I think a lot about the best way to interview job candidates. I’m always trying to determine how effective they’ll be at my company but also how much they’ll actually want to be at my company. I want to be sure that we’re going to like them long after they’re hired and, just as importantly, that they’re going to like us long after they’re hired. Here’s the framework I’m currently using when I interview a job prospect:
- Resume Walkthrough. First, I walk through their resume to get to know them. I try to understand why they chose their schools, companies and industries and I always ask why they left each job. Walking through their resume gives me a really good sense of who they are. It can be somewhat of an intense conversation so it helps me get to know them right away. On the surface, I don’t care about gaps in resumes or sabbaticals but I like to understand the choices that the candidate made and why they made them. At the end I always ask them my favorite interview question. I ask them to tell me what they want to do without naming a company or an industry. Specifically I want to know how they want to add value to an organization.
- Analysis of Strengths. Next I dig in on their strengths. I assume that they’re really good at what they do but I like to understand exactly why they believe they are so good. Often I’ll ask something like, “if you’re the top performer on your team and I asked the average performer on your team what makes you so good, what would they say?” This gives some insight into how analytical they are about their success. I don’t really care that much about hearing about their success, I want to hear about why they’re successful so I can assess whether or not that’ll be transferrable to my company. Candidates that can’t intelligently tell you why they’re successful are risky.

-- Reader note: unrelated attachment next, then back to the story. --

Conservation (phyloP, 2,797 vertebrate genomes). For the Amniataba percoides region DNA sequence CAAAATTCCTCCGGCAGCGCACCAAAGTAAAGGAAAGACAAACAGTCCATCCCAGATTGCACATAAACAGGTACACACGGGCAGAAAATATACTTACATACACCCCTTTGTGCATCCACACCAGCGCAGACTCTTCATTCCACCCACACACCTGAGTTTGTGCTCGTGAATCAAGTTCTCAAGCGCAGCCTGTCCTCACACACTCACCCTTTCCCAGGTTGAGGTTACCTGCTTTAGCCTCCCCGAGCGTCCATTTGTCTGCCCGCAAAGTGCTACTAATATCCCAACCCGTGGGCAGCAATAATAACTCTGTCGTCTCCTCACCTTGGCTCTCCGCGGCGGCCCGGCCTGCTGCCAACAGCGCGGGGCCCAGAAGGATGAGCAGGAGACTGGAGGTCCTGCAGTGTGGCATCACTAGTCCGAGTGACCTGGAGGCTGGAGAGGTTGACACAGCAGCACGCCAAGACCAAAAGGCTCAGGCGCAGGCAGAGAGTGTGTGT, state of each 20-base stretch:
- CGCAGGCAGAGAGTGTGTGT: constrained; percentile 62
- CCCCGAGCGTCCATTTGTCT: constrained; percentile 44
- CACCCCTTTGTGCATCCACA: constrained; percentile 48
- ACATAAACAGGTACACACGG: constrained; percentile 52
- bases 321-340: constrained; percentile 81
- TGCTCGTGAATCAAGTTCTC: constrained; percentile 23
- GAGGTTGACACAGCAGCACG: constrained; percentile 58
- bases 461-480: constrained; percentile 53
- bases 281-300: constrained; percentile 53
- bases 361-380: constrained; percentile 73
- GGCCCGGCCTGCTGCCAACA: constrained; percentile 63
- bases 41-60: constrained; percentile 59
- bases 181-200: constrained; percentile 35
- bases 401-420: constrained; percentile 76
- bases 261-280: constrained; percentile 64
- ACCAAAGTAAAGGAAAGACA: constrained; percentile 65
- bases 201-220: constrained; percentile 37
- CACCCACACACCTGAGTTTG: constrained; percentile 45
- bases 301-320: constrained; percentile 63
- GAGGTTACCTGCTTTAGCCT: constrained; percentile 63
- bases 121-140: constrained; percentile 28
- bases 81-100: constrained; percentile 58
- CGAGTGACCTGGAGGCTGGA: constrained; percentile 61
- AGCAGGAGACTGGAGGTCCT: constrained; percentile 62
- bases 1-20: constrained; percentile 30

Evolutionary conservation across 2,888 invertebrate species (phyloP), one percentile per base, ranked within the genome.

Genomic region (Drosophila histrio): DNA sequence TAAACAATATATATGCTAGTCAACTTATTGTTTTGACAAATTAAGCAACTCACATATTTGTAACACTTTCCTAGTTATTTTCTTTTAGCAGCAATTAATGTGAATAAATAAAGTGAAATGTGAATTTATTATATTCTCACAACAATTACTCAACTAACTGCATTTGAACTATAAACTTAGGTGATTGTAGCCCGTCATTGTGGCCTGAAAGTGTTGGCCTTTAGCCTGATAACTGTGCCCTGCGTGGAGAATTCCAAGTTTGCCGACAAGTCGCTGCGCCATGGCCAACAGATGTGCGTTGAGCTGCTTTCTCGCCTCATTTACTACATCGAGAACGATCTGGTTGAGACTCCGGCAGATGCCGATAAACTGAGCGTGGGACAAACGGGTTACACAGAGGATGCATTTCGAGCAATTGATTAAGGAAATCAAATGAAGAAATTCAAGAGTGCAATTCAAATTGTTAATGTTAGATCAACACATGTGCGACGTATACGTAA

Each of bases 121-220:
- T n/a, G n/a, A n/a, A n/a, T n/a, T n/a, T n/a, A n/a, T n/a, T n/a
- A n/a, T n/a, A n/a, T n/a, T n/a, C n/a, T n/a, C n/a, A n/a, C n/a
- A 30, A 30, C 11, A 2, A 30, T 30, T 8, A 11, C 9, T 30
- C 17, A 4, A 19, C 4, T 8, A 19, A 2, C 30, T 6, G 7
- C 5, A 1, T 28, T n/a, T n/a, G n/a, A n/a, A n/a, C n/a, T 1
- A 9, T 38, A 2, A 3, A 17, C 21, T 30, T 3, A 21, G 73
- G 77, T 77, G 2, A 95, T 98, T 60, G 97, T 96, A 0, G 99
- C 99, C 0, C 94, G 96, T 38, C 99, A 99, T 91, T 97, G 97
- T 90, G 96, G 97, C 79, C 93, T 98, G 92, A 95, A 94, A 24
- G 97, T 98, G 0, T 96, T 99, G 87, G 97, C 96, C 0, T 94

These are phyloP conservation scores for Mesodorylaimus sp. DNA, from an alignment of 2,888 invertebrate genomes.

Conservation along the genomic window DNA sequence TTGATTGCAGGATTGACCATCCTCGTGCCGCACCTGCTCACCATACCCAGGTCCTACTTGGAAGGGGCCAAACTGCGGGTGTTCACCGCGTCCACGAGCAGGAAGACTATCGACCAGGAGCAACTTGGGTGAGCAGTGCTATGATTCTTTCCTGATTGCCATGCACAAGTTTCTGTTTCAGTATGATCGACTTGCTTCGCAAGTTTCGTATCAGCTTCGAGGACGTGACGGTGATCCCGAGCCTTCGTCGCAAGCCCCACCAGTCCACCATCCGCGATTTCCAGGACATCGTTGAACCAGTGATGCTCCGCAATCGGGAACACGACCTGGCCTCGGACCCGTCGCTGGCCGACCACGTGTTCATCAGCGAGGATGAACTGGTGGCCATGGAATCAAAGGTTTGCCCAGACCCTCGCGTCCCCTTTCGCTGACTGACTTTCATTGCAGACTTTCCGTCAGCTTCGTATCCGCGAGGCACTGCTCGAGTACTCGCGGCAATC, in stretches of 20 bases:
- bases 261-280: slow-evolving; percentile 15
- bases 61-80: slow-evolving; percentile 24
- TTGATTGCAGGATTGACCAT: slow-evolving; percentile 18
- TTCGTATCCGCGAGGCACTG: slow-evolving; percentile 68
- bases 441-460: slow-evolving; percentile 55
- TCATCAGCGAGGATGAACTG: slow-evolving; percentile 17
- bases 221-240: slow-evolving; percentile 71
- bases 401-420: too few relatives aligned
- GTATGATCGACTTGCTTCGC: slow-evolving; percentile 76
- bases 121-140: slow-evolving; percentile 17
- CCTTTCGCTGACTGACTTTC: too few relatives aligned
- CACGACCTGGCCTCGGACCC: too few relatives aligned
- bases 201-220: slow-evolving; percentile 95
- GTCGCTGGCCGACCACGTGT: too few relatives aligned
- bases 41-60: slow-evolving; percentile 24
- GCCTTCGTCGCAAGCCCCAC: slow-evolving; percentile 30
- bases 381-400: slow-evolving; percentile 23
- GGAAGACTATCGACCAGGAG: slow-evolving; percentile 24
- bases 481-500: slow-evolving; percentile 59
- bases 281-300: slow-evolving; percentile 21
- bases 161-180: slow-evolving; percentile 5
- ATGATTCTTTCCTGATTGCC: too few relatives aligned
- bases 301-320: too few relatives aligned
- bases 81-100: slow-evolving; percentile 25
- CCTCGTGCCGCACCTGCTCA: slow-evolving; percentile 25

- Hesitations. At this point I’m in a good position to assess my hesitations. In a nice way I tell them exactly what I think of them so far and what I’m hesitant about. And I give them a chance to respond.
- Tension Breaker. Then I lighten things up and ask what they do for fun.
- Questions. Lastly I ask if they have questions for me. I can usually get a good sense of how much they’ll like working at my company by the questions they ask.
This approach has been working well for me lately so feel free to borrow it. I’ll try to document how this changes over time.